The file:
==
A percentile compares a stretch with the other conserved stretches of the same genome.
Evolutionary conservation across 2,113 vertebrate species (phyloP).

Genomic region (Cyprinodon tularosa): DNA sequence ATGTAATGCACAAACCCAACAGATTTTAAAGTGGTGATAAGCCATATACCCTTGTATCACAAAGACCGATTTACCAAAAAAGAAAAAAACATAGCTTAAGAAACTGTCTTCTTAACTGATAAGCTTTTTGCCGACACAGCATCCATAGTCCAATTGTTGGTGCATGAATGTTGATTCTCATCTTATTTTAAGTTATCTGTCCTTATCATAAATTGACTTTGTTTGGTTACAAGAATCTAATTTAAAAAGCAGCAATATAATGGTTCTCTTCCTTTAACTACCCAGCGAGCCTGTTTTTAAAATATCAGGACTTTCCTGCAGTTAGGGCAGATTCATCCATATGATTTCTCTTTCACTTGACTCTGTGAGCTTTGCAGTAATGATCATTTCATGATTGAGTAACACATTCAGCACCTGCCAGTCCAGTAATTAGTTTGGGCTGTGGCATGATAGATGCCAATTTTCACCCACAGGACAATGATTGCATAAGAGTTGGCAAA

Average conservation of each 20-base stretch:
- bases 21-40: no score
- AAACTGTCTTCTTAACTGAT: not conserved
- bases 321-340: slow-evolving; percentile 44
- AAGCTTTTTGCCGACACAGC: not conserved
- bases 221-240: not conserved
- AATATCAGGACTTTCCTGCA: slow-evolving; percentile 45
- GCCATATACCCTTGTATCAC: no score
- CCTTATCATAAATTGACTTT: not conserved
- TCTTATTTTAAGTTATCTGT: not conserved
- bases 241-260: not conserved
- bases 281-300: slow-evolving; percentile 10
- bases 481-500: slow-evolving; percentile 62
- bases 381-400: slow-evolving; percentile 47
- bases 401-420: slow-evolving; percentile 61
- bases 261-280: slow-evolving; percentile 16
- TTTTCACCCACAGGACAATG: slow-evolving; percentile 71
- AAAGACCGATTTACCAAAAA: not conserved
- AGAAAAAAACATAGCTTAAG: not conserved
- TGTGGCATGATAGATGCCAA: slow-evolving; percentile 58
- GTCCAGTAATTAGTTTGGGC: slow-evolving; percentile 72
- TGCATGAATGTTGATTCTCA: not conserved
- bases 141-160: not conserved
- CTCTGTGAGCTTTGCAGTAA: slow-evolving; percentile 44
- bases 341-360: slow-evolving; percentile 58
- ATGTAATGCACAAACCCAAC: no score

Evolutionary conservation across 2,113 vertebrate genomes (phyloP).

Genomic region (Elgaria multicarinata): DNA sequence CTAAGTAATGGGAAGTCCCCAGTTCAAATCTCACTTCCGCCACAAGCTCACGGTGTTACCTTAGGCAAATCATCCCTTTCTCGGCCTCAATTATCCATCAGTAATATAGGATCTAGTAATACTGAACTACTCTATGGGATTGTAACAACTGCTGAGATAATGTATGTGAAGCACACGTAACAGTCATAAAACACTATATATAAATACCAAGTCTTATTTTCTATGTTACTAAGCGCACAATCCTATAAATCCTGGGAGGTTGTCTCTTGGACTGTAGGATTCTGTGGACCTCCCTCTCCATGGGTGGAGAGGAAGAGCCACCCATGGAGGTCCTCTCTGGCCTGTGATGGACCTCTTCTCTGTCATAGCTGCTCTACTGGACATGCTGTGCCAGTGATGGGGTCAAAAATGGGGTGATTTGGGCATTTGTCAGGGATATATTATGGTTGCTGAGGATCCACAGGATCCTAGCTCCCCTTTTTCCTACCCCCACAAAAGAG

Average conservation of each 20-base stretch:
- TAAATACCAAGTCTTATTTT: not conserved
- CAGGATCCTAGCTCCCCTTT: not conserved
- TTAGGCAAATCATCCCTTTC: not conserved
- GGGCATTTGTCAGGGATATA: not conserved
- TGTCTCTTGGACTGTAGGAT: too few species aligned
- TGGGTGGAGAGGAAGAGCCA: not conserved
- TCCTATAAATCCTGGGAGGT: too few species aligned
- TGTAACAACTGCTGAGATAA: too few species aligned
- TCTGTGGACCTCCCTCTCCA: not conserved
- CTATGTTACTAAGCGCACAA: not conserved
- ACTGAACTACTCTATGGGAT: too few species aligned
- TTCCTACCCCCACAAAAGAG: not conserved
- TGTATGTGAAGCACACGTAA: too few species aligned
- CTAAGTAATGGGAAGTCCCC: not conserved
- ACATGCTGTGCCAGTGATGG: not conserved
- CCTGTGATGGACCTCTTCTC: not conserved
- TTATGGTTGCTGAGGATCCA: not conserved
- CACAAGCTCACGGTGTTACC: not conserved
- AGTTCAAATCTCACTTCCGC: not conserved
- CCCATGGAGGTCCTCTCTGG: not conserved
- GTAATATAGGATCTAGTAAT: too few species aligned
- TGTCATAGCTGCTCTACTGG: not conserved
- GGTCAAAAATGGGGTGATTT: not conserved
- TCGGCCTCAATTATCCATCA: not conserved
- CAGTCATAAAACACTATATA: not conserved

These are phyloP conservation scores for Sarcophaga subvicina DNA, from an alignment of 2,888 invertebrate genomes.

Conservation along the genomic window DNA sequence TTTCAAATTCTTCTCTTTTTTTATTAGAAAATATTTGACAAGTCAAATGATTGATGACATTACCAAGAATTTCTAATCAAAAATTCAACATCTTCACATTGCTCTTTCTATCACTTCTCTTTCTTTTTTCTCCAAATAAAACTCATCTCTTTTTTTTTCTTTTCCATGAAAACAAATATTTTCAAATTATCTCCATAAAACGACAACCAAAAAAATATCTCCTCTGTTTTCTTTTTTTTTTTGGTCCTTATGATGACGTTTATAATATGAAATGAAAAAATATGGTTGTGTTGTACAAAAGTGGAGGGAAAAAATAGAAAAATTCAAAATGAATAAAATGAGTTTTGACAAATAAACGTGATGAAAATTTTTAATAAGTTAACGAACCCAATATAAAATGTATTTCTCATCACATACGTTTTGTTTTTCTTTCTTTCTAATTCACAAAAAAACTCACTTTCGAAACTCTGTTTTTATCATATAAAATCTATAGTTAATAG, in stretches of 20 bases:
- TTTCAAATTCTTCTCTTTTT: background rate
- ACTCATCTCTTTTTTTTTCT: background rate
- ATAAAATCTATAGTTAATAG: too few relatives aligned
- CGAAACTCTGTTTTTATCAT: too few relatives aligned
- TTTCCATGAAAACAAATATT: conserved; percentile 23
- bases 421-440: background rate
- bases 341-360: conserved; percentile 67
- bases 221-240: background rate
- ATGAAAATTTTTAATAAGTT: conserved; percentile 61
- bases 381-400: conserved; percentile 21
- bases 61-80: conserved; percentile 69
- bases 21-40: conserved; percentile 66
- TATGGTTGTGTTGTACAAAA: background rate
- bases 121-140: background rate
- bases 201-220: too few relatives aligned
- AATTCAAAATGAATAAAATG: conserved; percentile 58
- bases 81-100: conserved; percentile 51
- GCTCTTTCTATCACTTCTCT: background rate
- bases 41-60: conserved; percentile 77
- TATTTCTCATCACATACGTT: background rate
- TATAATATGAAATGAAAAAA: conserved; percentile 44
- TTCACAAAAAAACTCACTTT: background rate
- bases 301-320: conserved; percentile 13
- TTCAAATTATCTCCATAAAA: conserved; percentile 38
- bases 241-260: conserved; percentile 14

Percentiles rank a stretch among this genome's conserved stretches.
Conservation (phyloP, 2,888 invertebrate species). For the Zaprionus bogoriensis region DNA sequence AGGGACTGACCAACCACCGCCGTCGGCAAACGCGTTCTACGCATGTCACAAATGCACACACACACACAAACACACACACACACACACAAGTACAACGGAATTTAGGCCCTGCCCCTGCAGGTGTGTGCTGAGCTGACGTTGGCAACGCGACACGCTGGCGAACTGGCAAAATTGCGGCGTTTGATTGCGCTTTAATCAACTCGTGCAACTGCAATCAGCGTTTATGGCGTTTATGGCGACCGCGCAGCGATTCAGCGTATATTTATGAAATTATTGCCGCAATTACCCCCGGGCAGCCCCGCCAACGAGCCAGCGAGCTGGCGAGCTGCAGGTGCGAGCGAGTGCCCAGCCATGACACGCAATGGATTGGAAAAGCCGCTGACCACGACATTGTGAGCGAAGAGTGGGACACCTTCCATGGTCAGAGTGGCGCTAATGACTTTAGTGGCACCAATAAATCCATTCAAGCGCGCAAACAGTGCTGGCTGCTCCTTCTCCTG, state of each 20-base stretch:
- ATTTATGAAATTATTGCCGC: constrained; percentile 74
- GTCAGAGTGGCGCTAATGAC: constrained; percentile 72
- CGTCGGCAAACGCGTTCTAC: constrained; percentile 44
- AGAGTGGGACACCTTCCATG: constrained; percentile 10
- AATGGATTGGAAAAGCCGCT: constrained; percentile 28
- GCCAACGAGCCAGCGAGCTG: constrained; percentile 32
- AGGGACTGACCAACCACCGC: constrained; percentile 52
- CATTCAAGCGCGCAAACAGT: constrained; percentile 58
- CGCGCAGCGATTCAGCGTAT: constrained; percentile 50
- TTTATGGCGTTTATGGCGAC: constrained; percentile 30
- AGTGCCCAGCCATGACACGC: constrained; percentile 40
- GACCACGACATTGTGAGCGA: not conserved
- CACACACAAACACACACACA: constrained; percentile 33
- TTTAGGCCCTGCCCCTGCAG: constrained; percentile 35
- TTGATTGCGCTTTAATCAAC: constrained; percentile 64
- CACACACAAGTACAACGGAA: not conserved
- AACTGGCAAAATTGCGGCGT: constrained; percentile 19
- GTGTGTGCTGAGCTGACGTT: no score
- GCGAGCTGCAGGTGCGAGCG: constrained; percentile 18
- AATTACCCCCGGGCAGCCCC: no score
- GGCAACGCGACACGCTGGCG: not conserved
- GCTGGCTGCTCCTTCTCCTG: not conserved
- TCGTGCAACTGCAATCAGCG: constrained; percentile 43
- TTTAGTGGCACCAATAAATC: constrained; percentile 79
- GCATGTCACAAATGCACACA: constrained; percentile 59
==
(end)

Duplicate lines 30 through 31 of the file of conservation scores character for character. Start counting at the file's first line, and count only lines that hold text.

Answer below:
Evolutionary conservation across 2,113 vertebrate genomes (phyloP).

Genomic region (Elgaria multicarinata): DNA sequence CTAAGTAATGGGAAGTCCCCAGTTCAAATCTCACTTCCGCCACAAGCTCACGGTGTTACCTTAGGCAAATCATCCCTTTCTCGGCCTCAATTATCCATCAGTAATATAGGATCTAGTAATACTGAACTACTCTATGGGATTGTAACAACTGCTGAGATAATGTATGTGAAGCACACGTAACAGTCATAAAACACTATATATAAATACCAAGTCTTATTTTCTATGTTACTAAGCGCACAATCCTATAAATCCTGGGAGGTTGTCTCTTGGACTGTAGGATTCTGTGGACCTCCCTCTCCATGGGTGGAGAGGAAGAGCCACCCATGGAGGTCCTCTCTGGCCTGTGATGGACCTCTTCTCTGTCATAGCTGCTCTACTGGACATGCTGTGCCAGTGATGGGGTCAAAAATGGGGTGATTTGGGCATTTGTCAGGGATATATTATGGTTGCTGAGGATCCACAGGATCCTAGCTCCCCTTTTTCCTACCCCCACAAAAGAG